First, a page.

Intercepted letters. Letters intercepted on board the Admiral Aplin, captured by the French; and inserted by the French government in the Moniteur, and two supplementary sheets, of the 16th September 1804
Wilson, 1804 - 56 pages
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Addington administration affairs alarm appear approve arms Army of Reserve August believe Bengal Board of Controul Bonaparte Brother Calcutta coast Company conduct confidence consequence continue coun Council Court of Directors David Scott declared defence detest dispatches doubt Elbe enemy England English enormous expence Europe event favour fear force France French friends give Governor Henry Wellesley hope House of Commons idea immense insurrection invade invasion Ireland judge July King letter livres Tournois London Lord Castlereagh Lord Clive Lord Grenville Lord WeHesley Lord William Bentinck Marquis of Wellesley means measures menaces ment Messrs millions ministers Moniteur nation negociation never obliged occasion opinion parliament peace person Pitt political politics of India present rebellion rebels Rotten Borough ruin Russia sent Seringapatam ships stagnation stay in India take place taken taxes terrible thing tion told tranquil troops vernment Windham wish
Page 22 - Our situation, indeed, in one essential point of view, is entirely different. Though he did not recommend Addington to his present employment (and, indeed, who is there that knows him would have done it?) he nevertheless gave him a certain portion of influence more active than my opinion would have permitted me to grant, in the formation of the new administration. He advised his measures a long time...
Page 23 - The measure indeed, which he has lately adopted (I allude to his motion of adjournment or his vote of censure, ill-judged in itself, as I think it was, and unfortunate in its result, since it lessened his public influence,) has at least the merit of expressing, in an unequivocal manner, his disapprobation of the conduct of government.
Page 19 - I am not certain whether the event of the war which our wise ministers have at last declared, may not have induced them to beg you to continue your stay in India some time longer.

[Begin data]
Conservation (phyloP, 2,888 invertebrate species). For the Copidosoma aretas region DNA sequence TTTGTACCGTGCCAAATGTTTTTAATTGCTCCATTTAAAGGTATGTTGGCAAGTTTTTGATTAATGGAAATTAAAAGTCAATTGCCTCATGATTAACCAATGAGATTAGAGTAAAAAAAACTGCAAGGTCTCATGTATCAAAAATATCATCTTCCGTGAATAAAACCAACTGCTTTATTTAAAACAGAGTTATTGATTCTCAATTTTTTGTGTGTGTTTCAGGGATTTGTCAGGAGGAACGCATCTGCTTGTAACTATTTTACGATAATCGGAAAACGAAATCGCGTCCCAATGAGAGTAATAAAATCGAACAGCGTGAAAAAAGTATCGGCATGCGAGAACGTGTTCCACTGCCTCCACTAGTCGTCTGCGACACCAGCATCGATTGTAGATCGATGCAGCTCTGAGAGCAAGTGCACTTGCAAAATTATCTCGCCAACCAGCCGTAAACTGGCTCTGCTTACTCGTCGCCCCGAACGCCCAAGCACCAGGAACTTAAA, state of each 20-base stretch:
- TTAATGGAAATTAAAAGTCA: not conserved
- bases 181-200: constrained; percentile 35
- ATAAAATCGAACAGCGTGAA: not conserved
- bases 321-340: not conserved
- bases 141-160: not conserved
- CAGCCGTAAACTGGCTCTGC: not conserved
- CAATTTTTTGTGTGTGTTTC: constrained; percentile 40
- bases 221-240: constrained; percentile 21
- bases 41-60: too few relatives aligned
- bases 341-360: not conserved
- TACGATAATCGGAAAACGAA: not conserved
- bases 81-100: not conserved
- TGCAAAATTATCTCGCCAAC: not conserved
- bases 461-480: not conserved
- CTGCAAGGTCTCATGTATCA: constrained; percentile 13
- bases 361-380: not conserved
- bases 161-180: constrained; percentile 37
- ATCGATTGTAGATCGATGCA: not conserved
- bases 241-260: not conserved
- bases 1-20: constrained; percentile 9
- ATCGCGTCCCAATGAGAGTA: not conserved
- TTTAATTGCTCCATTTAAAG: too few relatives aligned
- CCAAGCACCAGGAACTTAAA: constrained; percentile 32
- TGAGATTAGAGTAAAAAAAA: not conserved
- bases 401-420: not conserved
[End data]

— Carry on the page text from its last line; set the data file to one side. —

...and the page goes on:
Page 21 - ... place. All the infamous calumnies of government have fallen, with double force, on their own heads. In every thing I have since done, and in every thing I have abstained from doing, you will, I hope, perceive those sentiments, and those principles, from which no opinion, however unfavourable it may be to the personal conduct of any individual, shall ever make me deviate. Had I been certain of an opportunity, I should have written you a detail of what has taken place since April last, in regard...
Page 25 - French newspapers. more for you than you would have done for me on a like occasion ; and if the intrigue planned against you is totally without effect, and your measures have been approved before they were arraigned, I cannot flatter myself with having contributed to this result by my efforts; but you may, in my opinion, consider the affair as terminated.
Page 21 - My plan of political conduct, as you must have se.eti, ditfers more and more from that of government. In regard to the opinion I expressed on the peace, I have the satisfaction to find that justice is done to me in all countries.
Page 20 - I hope nothing will prevent me from having the pleasure of seeing you next year, supposing at that period that you have still a...
Page 23 - He does iiot endeavour to conceal his sentiments. If he has written to you (which he certainly must have done, had he not contracted the bad habit of never writing to any one) he must have expressed to you, I am persuaded, all these sentiments with.
Page 26 - Castlcreagh, who received me with the greatest politeness. He spoke of you in the most favourable terms. He approved of all your measures, but at the same time it is perfectly evident that he cannot obtain what the Court of Directors has resolved not to grant. He spoke a great deal of the college, and appeared to be fully convinced of the importance as well as the necessity of the institution.
Page 22 - ... would have permitted me to grant, in the formation of the new administration. He advised their measures a long time after I had ceased to have any intercourse with them, and he approved of them in different points which appeared to me the most criminal, and which -were indeed so, as proved by the event. He is consequently more hampered in ' his conduct than I am, and he does not at present enjoy the inestimable advantage which I possess, of never having concealed nor compromised my opinion in...